I also picked up my stereo.  It has an auxiliary "in" from behind, so the iport cables will be run seamlessly through the walls right to the back of the stereo.  And, it's got a remote.  I can turn on my music from the comfort of my very own bed.  How excellent is that? 

Just waiting on speakers.  They're due to arrive any day, now. 


Saturday, June 19, 2010

It's on!

Well, you're not going to believe this...but I'm buying the van.  Woohoo!  Yep, the very same one I featured a few weeks back has remained for sale, unwanted and unclaimed.  The owner dropped the price by nearly $2,000.00.  So, I called him back. 

It's built like a Brinks truck, with a T44 diesel motor and an Allison transmission. 

Frank tossed me the keys and said, "Let's go for a ride!" 
"Giddy," is the operative term, here.

I gingerly took it through the paces.  It sure sticks to the road, no bumps or creaks.  The steering is solid and the engine purrs like it's brand new off the showroom floor.

He said that no one wanted it, and that too many picky buyers had all kinds of finicky demands.  For some, it wasn't long enough, and for others it was too tall.  He was a day away from just throwing in the towel and parting it out piece by piece on ebay.


So, here's where it gets weird.  He actually bought it from a friend who bought it from another friend and the title never actually changed hands -- to which I raised an eyebrow.  "Oh, no, bro, I've done lots of these transactions.  You just need a paperless registration.  No problem."  I said, "Great, then let's go to the DMV window together and transfer ownership at the counter.  If they'll buy it, then I'll buy it.  How 'bout them apples?"  So, we're meeting at the DMV on Wednesday morning.  My gut feeling is that he's probably right, because he didn't hesitate in his story and he's willing to go with me right to the source.  So, we'll see.  I'll post the results later in the week.

On  a lighter note...


My faucet arrived.  Look at that piece of craftsmanship -- wall mounted, with a 90 degree swiveling neck.  And, the faucet arm rotates 360 degrees.  So, you can drink out of it like a water fountain if you wanted too.  How crazy is that?  The valve component that attaches to the water supply within in the wall costs nearly double the price of those two chrome pieces.  Sheesh!   


My inverter arrived.  That's 1000 watts with a 20amp three stage charger, as well.  Pretty darned hi-tech if you ask me.  And, that panel with the LCD display is removable!

It comes with a 10' foot extension so you can mount the panel on a wall, nearby. 


Needless to say, I'm beside myself.  It was as if Christmas sprinkled a little holiday joy over my house, this weekend.

Monday, June 7, 2010

Final Design -- Version 2.0

Hey, Apple does it, so I can, too. 

The changes will not stop until the task is complete.  Or, "The floggings will continue until morale improves." 

I'm well aware that sticking to a design is crucial for the success of a very elaborate puzzle.  And, this is a gigantic undertaking.  People are kind of baffled as to why I'm doing it.  The corners of their mouth turn up slightly, smirking with disbelief.  I'm essentially building a house.  All of the same elements of construction and design will contribute to the success of this creative endeavor.  I'm kind of viewing it as part function, part art form, part experience to add to my life's "Book of things I've accomplished."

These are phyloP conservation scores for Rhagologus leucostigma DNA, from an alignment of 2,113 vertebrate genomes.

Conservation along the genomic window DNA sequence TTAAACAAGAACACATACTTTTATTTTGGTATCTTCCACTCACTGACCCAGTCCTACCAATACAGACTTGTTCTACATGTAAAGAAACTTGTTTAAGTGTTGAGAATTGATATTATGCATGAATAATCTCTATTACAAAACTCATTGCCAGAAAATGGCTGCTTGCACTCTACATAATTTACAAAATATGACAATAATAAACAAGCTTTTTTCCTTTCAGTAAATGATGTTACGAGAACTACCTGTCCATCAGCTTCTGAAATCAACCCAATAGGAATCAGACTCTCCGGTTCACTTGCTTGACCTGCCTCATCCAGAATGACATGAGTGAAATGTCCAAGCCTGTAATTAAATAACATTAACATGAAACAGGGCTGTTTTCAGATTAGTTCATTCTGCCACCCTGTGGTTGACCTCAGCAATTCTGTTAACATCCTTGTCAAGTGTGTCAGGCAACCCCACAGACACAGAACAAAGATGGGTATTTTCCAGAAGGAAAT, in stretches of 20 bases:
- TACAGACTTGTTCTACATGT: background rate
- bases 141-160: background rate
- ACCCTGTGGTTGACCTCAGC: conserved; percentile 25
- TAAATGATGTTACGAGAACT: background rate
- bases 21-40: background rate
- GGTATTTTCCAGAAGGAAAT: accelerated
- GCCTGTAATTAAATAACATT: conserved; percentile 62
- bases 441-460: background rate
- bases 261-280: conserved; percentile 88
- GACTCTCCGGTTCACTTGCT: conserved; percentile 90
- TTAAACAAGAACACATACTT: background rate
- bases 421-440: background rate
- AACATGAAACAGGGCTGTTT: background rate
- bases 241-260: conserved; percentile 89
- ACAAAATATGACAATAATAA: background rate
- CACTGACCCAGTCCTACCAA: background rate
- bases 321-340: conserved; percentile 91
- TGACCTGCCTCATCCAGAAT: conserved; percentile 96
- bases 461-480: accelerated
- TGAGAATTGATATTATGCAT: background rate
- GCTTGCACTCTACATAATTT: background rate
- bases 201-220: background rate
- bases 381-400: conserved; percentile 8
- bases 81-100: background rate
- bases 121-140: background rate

I really can't allow myself to fail at this task because I've blabbed about it to far too many people  There's no turning back, now. Embarrassment looms over me like a black cloud.

I'm only on this earth one time, so I'd better try all kinds of cool stuff, right?

Enough blabbing...

The overhead cabinets are now going to have a translucent panel in each door.  LED light strips will line the inside edge of the cabinet, giving a glow through the panels at night.  Wired through a separate switch - they will be flipped on only when necessary.  Also, I think the translucence will add depth to the cabinetry that will make the living space seem a bit larger and less confining. 

Behind the dinette, in the background, notice the two raised panels that look like file drawers with finger pulls.  The top one will flip up and the bottom one will flip down, creating a recessed bar with an additional small counter top.  The coffee maker and blender will be in there.   Swanky.  

Now for my next trick.

I'm adding a heater.  I was denying its value for awhile.  My rationale that the 2" insulation would encapsulate enough body heat during the night to make it comfortable is probably wishful thinking.  My girl and I will be going places that can get pretty cold (not necessarily freezing), so I readjusted things to accommodate a necessary creature comfort. 

That's a real flame.  It's like a mini fireplace.  My girl thinks it will add some very nice ambiance, and  I respectfully agree.   

Here's the application


To the right of the heater is the entrance to the bathroom.  The wall tile you can see is not really what's going to end up there.  Four by six inch aluminum tile will line the wall, but that stone texture I've selected is the only one that this program offers that's kind of similar.  It's only a suggestion. 

And finally, the bathroom vanity...


On either side of the mirror you can see the illuminated panels with LED light strips behind them.  On the left, protruding from the wall is the sconce I featured a couple of weeks ago that I converted to 12 volt.  The wood will be very dark and there will be a nice spot light over the sink.  A nice linen shower curtain will wrap about a third of the way around, blocking the doorway and the vanity.